Best Practices to Implement After a Workplace Injury

Best Practices to Implement After a Workplace Injury

No employer wants to see a worker get hurt, but workplace accidents do occasionally happen. A strong action plan is the best way to minimize the risk of injuries and to handle them when they occur. Here are some top steps to take in the wake of a workplace incident:


1. Prioritize Safety

Everyone at the worksite should be trained in basic first aid. Get the injured worker to safety and implement first aid procedures as appropriate. Call 911 if needed. Delegate team members to turn off machinery, clean or cordon off the area where the incident occurred, or perform other core safety tasks to protect both the injured worker and others.


2. Offer Medical Care

Even if calling 911 was not needed, the employee may require medical assistance. Initiate a discussion with the injured worker about when, where and how to seek medical care.


3. Create an Incident Report

Under most circumstances, your workers compensation insurance will cover worker injuries, but everything must be documented. Create a detailed incident report including statements from witnesses. Take photographs as appropriate.


4. Call OSHA

All severe workplace injuries should be reported to the Occupational Safety and Health Administration (OSHA). Because injured workers are also free to contact OSHA, it’s generally best to err on the side of caution and make an initial report yourself, even if you aren’t sure whether the incident would be considered “serious.”


5. Follow up with the Employee

Most states require employers to provide injured employees with a workers’ compensation form within 24 hours. Your employee will also have questions about time off and returning to work. Make sure you are familiar with the relevant laws, including the Family and Medical Leave Act (FMLA) and the Americans with Disabilities Act (ADA), and then work with your employee to create an action plan based on the medical advice his or her physician provides.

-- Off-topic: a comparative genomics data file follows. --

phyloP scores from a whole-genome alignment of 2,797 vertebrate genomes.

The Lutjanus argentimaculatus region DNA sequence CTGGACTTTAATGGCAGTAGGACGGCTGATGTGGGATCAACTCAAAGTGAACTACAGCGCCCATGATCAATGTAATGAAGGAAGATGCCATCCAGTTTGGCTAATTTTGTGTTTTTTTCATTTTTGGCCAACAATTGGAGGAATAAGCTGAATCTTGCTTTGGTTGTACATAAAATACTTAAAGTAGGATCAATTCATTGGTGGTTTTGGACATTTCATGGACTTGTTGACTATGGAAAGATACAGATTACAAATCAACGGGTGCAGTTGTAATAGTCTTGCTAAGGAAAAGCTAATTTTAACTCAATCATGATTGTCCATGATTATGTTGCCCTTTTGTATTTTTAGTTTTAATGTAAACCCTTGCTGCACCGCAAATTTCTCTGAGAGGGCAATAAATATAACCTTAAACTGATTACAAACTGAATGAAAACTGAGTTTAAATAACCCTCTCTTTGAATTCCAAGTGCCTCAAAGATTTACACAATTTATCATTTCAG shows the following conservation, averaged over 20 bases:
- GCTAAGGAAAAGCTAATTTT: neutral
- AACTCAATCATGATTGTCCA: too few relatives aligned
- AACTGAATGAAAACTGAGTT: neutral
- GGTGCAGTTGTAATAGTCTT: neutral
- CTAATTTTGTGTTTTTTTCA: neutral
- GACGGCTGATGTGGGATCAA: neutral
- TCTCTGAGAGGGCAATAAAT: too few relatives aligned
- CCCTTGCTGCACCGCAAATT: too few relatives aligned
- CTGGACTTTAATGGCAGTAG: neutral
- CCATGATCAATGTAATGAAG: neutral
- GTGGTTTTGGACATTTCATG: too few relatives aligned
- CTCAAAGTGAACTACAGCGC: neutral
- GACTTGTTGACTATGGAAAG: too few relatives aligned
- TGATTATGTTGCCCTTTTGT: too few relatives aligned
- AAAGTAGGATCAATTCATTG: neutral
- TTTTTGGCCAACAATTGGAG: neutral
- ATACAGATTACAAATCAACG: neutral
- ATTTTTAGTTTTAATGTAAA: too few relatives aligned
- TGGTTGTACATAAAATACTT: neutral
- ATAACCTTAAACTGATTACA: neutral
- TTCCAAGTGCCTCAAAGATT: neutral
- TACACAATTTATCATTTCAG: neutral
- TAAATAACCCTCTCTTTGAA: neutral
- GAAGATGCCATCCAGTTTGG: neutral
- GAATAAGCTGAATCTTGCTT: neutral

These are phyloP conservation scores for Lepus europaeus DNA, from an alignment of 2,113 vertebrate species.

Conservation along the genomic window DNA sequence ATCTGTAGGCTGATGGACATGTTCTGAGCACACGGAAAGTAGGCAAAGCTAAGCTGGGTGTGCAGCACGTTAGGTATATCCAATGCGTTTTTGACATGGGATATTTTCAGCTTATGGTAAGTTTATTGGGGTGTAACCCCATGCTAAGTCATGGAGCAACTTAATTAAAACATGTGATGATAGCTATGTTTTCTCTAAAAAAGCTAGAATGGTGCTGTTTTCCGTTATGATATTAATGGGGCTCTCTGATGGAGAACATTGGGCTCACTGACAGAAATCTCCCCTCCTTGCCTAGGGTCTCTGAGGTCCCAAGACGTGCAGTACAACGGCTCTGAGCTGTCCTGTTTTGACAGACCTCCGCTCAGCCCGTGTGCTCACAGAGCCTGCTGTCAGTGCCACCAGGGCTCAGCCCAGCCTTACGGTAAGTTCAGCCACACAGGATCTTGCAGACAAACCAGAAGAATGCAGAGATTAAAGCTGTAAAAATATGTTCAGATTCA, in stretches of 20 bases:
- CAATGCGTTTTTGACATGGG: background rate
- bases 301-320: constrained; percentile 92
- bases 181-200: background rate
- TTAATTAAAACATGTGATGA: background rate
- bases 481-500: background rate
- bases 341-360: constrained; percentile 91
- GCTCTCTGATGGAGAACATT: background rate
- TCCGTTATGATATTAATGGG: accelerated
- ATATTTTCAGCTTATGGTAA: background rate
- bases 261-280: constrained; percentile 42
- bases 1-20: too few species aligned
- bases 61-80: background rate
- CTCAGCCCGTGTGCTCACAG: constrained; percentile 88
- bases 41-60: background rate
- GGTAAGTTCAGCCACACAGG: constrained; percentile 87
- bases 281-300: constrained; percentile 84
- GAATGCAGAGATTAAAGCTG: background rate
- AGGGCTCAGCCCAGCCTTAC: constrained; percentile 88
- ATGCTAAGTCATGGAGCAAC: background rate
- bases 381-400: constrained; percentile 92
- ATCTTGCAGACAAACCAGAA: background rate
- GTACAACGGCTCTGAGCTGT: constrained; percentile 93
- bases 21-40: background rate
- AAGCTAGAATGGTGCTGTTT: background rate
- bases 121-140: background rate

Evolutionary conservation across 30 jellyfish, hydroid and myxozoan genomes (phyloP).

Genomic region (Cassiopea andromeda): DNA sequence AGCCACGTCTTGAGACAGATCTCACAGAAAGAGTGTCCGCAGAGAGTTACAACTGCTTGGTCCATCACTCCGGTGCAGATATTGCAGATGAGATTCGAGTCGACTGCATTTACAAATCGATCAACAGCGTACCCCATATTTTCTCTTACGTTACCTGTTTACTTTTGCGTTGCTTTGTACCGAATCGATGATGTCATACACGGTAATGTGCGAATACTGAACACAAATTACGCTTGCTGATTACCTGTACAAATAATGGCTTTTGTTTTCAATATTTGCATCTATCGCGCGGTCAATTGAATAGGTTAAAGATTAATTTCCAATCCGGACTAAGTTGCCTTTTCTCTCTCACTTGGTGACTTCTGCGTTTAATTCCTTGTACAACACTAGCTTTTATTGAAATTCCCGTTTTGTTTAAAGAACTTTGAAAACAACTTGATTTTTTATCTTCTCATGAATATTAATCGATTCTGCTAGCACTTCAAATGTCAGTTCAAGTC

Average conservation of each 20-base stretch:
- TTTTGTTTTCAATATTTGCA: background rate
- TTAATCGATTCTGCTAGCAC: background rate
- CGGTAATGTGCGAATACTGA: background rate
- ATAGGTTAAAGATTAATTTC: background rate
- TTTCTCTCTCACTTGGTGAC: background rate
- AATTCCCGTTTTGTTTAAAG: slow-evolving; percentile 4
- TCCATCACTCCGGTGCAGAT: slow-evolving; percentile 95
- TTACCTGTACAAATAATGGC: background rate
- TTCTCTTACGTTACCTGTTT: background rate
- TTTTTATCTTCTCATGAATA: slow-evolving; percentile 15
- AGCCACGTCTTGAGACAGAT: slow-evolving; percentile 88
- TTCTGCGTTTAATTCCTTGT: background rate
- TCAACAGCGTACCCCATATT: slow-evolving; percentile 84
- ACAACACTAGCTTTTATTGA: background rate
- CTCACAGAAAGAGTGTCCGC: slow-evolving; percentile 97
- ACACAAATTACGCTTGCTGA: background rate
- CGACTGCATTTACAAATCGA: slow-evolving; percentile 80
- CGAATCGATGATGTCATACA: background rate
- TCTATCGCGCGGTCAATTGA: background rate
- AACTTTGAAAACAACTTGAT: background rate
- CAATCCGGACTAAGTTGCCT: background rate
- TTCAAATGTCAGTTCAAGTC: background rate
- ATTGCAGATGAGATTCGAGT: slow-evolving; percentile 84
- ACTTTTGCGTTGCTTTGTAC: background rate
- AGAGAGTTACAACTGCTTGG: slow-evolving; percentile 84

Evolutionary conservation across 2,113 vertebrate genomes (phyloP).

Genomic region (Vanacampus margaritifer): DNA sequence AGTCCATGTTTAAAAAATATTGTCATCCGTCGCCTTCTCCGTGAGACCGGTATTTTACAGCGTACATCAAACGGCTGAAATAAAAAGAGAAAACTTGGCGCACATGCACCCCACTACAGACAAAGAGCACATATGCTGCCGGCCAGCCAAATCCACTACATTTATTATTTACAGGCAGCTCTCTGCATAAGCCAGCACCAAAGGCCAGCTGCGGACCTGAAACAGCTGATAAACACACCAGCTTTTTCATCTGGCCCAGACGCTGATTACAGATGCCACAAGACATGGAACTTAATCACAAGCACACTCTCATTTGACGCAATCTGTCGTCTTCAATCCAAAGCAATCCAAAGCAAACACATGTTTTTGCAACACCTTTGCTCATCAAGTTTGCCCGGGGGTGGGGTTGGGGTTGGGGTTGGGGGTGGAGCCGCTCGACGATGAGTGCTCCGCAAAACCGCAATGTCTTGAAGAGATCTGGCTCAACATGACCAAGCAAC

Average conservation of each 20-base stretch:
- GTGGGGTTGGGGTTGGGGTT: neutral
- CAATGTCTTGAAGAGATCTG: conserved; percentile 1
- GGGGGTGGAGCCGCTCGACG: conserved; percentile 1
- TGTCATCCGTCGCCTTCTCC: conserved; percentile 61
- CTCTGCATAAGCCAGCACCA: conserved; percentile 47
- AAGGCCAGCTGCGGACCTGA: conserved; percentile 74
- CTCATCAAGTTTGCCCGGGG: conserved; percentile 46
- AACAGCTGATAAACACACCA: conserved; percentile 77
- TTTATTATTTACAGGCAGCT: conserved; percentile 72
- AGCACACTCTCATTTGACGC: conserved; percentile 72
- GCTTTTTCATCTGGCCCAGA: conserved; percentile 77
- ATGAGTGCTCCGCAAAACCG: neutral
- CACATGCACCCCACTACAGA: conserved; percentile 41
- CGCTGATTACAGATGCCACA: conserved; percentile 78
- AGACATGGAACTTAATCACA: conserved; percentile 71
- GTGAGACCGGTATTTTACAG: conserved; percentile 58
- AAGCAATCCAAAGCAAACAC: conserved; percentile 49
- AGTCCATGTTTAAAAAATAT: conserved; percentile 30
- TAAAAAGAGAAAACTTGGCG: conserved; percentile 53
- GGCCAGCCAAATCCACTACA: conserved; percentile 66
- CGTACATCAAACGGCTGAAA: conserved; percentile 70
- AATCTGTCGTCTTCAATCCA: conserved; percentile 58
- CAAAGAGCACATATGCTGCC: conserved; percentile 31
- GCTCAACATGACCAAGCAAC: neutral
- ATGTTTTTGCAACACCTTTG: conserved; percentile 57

6. Check in with Your Team

Other workers who witnessed the incident may be anxious or upset. Open the lines of communication and encourage employees to speak with you or a designated representative about their concerns. Also solicit suggestions on improving safety for all your workers.


7. Learn from the Experience

After an incident is an excellent time to review your policies and procedures. There are generally many factors involved in a workplace incident, and your goal should be to reduce them as much as possible.


If your injured worker will be off work for some time, you may need to bring in a temporary replacement. If you’re in the Chicagoland area, Alternative Staffing can help. We offer fully vetted candidates for both general labor and skilled positions, and we work hard to build lasting relationships with our clients. Contact us today or call your local Alternative Staffing office to learn more. We look forward to working with you!